At the center of the coronavirus pandemic is a word that sparks just a little bit of hope everywhere. That word is: vaccine. A vaccine is a type of medicine that protects people from certain bacterial and viral diseases. Specifically, vaccines help a person’s immune system develop antibodies—proteins that fight these diseases. A vaccine—in other words—helps your body’s superheroes fight off the villains who want to take over your body! Sweet, right?
So why isn’t there a vaccine for the horrible coronavirus? Well, it’s not that simple. Countries around the world are working on possible vaccines, but developing an effective vaccine that’s safe for humans takes time. In fact, developing a safe vaccine can take years, if not decades. Why? Let’s break it down, shall we?
Any potential vaccine must pass four key phases (sometimes broken into six phases) before it can reach the mass market (that’s us!)
Phase I: Scientists take strains of the actual virus and come up with possible biological combinations that could potentially be the recipe for a vaccine. During this phase, there could be as many as a hundred combinations. This phase is called discovery research and it can take anywhere from two to five years.
Phase II: Once possible biological combinations have been identified, vaccines move into phase II. Phase II, or the preclinical stage of a vaccine is when scientists test the different possible vaccines to answer questions such as: Will this vaccine provide protection and immunity? This phase could take up to two years and many vaccines don’t make it past this phase.
Phase III: During this phase, scientists ask more specific questions that relate to the safety and effectiveness of the vaccine. This phase often takes one to five years of testing. At the end of phase III, often only one vaccine is considered effective.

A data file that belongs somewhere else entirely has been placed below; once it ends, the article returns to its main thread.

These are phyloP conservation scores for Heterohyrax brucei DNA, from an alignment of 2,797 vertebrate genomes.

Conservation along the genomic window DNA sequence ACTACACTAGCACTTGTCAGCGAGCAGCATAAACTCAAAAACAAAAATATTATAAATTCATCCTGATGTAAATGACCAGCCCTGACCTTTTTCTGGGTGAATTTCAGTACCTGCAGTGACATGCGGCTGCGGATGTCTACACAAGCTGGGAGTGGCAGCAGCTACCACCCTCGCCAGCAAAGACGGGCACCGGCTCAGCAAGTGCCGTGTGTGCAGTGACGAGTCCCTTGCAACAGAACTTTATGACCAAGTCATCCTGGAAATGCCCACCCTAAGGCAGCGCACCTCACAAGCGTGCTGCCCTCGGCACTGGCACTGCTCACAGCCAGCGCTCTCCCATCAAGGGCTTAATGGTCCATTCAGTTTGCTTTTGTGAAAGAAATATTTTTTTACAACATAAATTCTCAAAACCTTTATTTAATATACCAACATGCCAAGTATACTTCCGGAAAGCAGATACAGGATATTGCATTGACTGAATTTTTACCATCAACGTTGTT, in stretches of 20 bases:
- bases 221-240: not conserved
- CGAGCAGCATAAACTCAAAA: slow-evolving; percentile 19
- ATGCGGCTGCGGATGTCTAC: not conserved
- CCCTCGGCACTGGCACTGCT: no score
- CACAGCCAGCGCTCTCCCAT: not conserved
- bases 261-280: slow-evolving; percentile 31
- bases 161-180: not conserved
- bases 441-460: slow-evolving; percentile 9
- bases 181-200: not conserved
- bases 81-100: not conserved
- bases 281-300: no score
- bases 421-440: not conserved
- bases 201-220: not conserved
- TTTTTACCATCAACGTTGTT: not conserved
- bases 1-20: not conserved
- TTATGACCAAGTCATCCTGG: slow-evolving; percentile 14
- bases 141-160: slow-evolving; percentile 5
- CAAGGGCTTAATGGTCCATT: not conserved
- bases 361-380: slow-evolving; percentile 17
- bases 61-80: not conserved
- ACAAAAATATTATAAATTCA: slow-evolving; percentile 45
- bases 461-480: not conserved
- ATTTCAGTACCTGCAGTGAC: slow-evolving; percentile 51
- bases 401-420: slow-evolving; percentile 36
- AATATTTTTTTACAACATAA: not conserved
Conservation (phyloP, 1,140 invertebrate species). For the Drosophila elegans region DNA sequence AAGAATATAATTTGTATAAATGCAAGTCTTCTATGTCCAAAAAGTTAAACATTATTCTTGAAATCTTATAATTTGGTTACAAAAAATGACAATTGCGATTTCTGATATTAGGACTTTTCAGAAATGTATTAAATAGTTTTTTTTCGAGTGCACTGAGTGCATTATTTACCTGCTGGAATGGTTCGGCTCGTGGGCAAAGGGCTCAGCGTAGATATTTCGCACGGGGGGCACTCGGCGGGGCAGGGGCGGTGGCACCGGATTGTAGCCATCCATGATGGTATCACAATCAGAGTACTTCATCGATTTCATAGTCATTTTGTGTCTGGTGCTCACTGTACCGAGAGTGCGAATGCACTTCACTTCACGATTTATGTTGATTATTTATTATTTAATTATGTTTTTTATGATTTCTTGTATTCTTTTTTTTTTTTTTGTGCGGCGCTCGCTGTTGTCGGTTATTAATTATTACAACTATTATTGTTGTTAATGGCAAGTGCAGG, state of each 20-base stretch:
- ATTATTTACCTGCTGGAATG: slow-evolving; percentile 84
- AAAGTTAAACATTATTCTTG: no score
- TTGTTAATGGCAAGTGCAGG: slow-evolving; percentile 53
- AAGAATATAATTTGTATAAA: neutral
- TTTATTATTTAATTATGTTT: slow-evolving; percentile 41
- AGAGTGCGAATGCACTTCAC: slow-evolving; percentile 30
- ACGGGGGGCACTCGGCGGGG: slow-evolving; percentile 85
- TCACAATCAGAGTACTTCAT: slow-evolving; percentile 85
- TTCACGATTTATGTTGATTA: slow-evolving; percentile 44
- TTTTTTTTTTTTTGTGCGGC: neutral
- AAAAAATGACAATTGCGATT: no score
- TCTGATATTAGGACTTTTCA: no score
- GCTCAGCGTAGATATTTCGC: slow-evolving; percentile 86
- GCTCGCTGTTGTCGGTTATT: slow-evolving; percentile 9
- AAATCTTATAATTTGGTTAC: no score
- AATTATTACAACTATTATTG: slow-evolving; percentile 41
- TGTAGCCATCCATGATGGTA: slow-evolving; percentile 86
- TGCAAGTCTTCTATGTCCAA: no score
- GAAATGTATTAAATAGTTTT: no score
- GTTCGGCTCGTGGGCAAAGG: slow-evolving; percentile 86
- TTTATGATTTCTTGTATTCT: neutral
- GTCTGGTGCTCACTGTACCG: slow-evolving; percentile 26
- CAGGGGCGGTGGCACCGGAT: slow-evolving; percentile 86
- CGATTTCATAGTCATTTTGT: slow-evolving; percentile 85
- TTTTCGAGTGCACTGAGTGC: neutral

Phase IV: And finally, after discovery research, pre-clinical trials, and then further testing, a potential vaccine must go through a regulations and review process before it can be widely distributed to the world.
It takes a long time to come up with an effective vaccine. Take the Polio vaccine, for example. Polio was first discovered in the 1890s, but it reached its peak infection rate in the United States in 1952. A vaccine for the disease wasn’t available until 1955 but the United States didn’t declare itself polio-free until 1979.
Yes, the average timeline for a vaccine to reach the mass market takes years, which makes people wonder: How long will it actually take to make a safe and effective vaccine for the coronavirus? The good news is that advances in science and technology have helped to speed up the discovery phase of vaccine development. Although speed of discovery doesn’t always lead to success, scientists are hopeful that more rapid discovery and testing will lead to a vaccine for the coronavirus before the end of this year. Fingers crossed!